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Clustering of hand osteoarthritis progression and its relationship to progression of osteoarthritis at the knee
  1. Jessica Bijsterbosch1,
  2. Ingrid Meulenbelt2,
  3. Iain Watt3,
  4. Frits R Rosendaal4,
  5. Tom W J Huizinga1,
  6. Margreet Kloppenburg1
  1. 1Department of Rheumatology, Leiden University Medical Center, Leiden, The Netherlands
  2. 2Department of Molecular Epidemiology, Leiden University Medical Center, Leiden, The Netherlands
  3. 3Department of Radiology, Leiden University Medical Center, Leiden, The Netherlands
  4. 4Department of Clinical Epidemiology, Leiden University Medical Center, Leiden, The Netherlands
  1. Correspondence to Dr Jessica Bijsterbosch, Department of Rheumatology, C1-R, Leiden University Medical Center, PO Box 9600, Leiden 2300 RC, The Netherlands; J.Bijsterbosch{at}lumc.nl

Abstract

Objective To investigate patterns of osteoarthritis (OA) progression within hand joints and the relationship between hand OA progression and progression of OA at the knee.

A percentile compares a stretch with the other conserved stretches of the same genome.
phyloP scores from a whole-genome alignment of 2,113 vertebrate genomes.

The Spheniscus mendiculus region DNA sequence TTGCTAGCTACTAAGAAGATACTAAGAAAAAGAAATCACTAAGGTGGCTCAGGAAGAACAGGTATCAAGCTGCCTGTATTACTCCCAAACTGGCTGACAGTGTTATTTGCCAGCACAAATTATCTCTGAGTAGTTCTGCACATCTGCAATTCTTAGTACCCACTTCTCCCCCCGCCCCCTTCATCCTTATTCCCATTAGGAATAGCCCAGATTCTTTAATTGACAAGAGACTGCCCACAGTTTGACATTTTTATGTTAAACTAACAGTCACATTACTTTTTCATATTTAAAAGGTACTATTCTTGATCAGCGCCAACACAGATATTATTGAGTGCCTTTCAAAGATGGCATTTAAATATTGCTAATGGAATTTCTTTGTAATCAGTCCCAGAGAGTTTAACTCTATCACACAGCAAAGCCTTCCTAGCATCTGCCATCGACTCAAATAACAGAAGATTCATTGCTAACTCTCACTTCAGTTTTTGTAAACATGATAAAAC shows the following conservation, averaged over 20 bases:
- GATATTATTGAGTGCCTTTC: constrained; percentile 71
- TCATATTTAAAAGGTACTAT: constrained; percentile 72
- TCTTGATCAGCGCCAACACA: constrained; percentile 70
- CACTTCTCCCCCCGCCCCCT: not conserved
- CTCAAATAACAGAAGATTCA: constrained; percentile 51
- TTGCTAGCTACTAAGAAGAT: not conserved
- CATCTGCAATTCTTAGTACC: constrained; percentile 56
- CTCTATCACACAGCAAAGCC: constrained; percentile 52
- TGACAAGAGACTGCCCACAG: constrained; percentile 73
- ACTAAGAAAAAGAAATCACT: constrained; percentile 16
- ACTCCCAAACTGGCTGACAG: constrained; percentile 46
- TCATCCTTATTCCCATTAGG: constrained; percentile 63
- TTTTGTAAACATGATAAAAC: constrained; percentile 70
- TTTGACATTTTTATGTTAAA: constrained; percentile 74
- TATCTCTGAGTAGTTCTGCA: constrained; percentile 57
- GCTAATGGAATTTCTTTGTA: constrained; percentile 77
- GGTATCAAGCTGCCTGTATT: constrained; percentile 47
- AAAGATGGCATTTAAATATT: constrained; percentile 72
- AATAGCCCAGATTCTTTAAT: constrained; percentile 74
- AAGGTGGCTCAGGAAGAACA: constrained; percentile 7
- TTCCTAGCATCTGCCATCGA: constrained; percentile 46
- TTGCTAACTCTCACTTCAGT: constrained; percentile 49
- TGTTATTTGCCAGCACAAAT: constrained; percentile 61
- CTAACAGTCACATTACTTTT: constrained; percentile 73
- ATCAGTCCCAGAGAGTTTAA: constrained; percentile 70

Methods Radiographic progression over 6 years, defined as change in osteophytes or joint space narrowing above the smallest detectable change, was assessed on hand and knee radiographs of 236 hand OA patients participating in the Genetics, Arthrosis and Progression (GARP) sibling pair cohort study using OARSI atlas. Clustering of radiographic progression between hand joint groups (DIP, PIP, IP-1 and CMC-1) was assessed using χ2 test. Symmetry, clustering by row and ray and familial aggregation in sibling pairs were also evaluated. The association between hand OA progression and progression of OA at the knee was assessed using generalised estimating equation analysis.

Results There was clustering of OA progression between hand joint groups, the strongest relationship among DIP, PIP and IP-1 joints. Other patterns were symmetry (OR 4.7 (95% CI 3.3 to 6.5)) and clustering by row (OR 2.9 (95% CI 1.9 to 4.6)) but not by ray (OR 1.3 (95% CI 0.7 to 2.4)). There was familial aggregation of hand OA progression. Patients with progression of hand OA had a higher risk for radiographic change at the knee than those without hand OA progression (OR 2.3 (95% CI 1.3 to 4.0)).

Conclusions Progression of hand OA clusters between hand joint groups, especially between IP joints, and within sibling pairs. It is associated with OA change at the knee. These findings contribute to defining hand OA subsets and suggest a role for systemic factors.

  • Hand Osteoarthritis
  • Knee Osteoarthritis
  • Epidemiology

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